Forget space piracy, Todd Howard's given me permission to turn Starfield into a walking sim

(Image credit: Bethesda)

Sure, Starfield may let you become a space pirate. And sure, you can become your very own version of Han Solo who has a penchant for smuggling sandwiches. But who cares about the thrills and spills of piracy and contraband when you can earn big bucks and find your zen at the same time? Yes, I'm talking about the idea of taking on an occupation that's far more sedate and lowkey: a planetary surveyor. 

Todd Howard recently spoke about exploration on the many planets within the Starfield Star systems in an interview with Kinda Funny Games. While there were a lot of interesting takeaways, it was the mention of fully surveying planets to earn "a lot of money" from the data you can collect that I can't stop thinking about. There's likely nothing stopping you from surveying planets alongside a spot of piracy or any other activity you wish to engage in, but I've already started imagining what it would be like to make this my main source of income. 

And isn't that just the beauty of the best RPGs around? Having the choice to become what you want – even if it's doing something that's quite mundane in a fantastical setting? Like deciding to ditch being a Dragonborn for fishing in Skyrim, setting up your own little market in Fallout 4 instead of searching for your kid, or even pretending to be a detective in Cyberpunk 2077. Not only does surveying incentivize exploration planetside, but it also sounds like one very relaxing way to make a living. 

Flora the Explorer


(Image credit: Bethesda)

I can understand why so many like the idea of pirating other ships, or becoming a badass smuggler among the stars. After all, when the universe Bethesda is creating promises to let us do what we want, living by our own rules in the expanses of space holds its own appeal. Even so, I now find myself more drawn to the idea of slowing things down and surveying all of the wildlife of a planet in the name of data and credits. As Howard explained in the interview, planets vary, with some being one-to-one biomes; while others have "a whole bunch", with different plants, creatures, and resources that go with the biomes. While not all planets will have life, and some will be more dangerous than others, surveying gives us a reason to visit lots of worlds in the star systems.  

"There's a whole part of the game where surveying a planet, like discovering all of the flora and fauna and resources… if you fully survey a planet, that data is actually worth a lot of money, credits, in the game that you can sell," Howard says. "So it's a whole part of the game that's really just doing that and it's a little more… I almost describe it [as] zen-like." 


(Image credit: Bethesda)

Earning credits is certainly a motivator, and surveying all of the flora and fauna has the potential to speak to the side of me that loves collecting and cataloguing in games. But the interview truly had me at "zen-like". Enjoying the vistas of a planet and getting some peace and quiet as I discover all of its resources – provided there aren't any dangerous creatures about – sounds like one very chill way to make my dime. It immediately brings to mind scanning planets in the Mass Effect trilogy, or No Man's Sky – an activity I've always found soothing despite these games' obvious differences.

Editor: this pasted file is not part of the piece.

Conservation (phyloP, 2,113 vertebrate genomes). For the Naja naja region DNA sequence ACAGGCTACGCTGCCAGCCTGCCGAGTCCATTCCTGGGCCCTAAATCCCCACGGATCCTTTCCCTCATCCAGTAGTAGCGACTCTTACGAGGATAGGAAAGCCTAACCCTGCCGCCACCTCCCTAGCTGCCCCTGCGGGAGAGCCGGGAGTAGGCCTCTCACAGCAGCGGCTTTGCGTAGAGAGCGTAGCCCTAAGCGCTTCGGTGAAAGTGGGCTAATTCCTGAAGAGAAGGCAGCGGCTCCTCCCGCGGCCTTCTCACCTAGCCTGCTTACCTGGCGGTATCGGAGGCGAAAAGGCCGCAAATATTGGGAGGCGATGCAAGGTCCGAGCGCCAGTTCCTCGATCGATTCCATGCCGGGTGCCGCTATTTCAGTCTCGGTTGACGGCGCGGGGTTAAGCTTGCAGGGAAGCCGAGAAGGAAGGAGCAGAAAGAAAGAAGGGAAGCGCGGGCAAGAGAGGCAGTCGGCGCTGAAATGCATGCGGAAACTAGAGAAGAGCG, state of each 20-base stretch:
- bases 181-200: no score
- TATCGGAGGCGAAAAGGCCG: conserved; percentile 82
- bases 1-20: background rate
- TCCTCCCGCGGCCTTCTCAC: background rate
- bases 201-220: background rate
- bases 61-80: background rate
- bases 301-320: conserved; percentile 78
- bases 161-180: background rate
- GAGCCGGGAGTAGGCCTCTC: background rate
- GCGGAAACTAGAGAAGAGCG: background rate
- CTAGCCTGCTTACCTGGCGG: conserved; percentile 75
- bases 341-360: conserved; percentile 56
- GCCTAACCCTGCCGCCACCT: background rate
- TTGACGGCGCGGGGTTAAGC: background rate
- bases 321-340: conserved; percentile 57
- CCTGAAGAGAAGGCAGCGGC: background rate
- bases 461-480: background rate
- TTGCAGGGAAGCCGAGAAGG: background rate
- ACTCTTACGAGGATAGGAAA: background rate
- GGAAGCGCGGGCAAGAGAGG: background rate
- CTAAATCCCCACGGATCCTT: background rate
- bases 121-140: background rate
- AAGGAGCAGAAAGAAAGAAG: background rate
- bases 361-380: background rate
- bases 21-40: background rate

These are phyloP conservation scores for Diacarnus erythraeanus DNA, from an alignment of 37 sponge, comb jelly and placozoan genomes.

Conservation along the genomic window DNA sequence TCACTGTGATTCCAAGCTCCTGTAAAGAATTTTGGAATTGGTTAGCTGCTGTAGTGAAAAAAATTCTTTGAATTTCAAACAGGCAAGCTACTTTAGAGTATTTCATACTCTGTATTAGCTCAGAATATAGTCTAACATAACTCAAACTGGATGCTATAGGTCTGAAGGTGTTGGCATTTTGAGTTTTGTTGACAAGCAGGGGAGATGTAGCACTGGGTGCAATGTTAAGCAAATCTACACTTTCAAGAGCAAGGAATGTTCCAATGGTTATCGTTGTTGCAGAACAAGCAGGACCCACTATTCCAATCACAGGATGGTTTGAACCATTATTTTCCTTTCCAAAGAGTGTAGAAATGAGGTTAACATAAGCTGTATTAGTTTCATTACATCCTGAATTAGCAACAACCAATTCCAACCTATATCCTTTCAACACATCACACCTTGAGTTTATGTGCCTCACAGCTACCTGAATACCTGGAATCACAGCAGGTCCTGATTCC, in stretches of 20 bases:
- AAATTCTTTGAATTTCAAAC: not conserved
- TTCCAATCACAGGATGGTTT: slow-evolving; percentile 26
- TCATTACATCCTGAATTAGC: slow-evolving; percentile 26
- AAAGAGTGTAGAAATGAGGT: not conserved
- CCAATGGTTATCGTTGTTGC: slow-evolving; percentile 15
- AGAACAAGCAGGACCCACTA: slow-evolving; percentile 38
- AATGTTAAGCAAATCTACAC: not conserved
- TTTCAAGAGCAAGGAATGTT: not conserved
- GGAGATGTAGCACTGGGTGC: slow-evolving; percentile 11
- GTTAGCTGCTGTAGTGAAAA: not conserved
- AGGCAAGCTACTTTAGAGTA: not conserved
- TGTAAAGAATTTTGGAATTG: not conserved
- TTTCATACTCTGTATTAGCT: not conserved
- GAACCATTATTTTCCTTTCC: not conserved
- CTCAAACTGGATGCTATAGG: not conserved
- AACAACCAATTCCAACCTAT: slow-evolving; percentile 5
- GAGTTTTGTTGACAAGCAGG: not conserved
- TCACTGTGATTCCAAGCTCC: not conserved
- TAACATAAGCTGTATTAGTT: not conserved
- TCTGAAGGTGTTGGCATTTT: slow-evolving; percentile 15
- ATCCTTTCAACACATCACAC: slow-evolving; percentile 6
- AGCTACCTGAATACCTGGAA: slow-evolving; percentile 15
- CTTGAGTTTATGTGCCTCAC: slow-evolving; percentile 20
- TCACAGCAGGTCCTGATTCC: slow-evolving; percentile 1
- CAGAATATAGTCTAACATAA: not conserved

Not that planet scanning is a new idea. When Starfield was first revealed, many would-be players made comparisons to No Man's Sky's scanner, and other space adventures like Elite Dangerous allow you to earn money by collecting data. But regardless, I really dig the idea of surveying a planet and seeing if I can actually turn it into a job outside of the adventures as a member of Constellation. 

Above all, I still want to find meaningful stories in Starfield as I earn my way, but we'll just have to wait and see on that score. For now, I'm just going to keep imagining what it might be like to be a bonafide space surveyor, earning my keep on planets far and wide. I'm sure I'll try out pirating and whatever else is on offer down the line, but for now, I'm looking forward to seeing just how "zen-like" this side of the upcoming RPG will be. 

Ranking Starfield food in order of appeal: From Trilo Bites to a simple slice of toast.

Heather Wald
Senior staff writer

I started out writing for the games section of a student-run website as an undergrad, and continued to write about games in my free time during retail and temp jobs for a number of years. Eventually, I earned an MA in magazine journalism at Cardiff University, and soon after got my first official role in the industry as a content editor for Stuff magazine. After writing about all things tech and games-related, I then did a brief stint as a freelancer before I landed my role as a staff writer here at GamesRadar+. Now I get to write features, previews, and reviews, and when I'm not doing that, you can usually find me lost in any one of the Dragon Age or Mass Effect games, tucking into another delightful indie, or drinking far too much tea for my own good.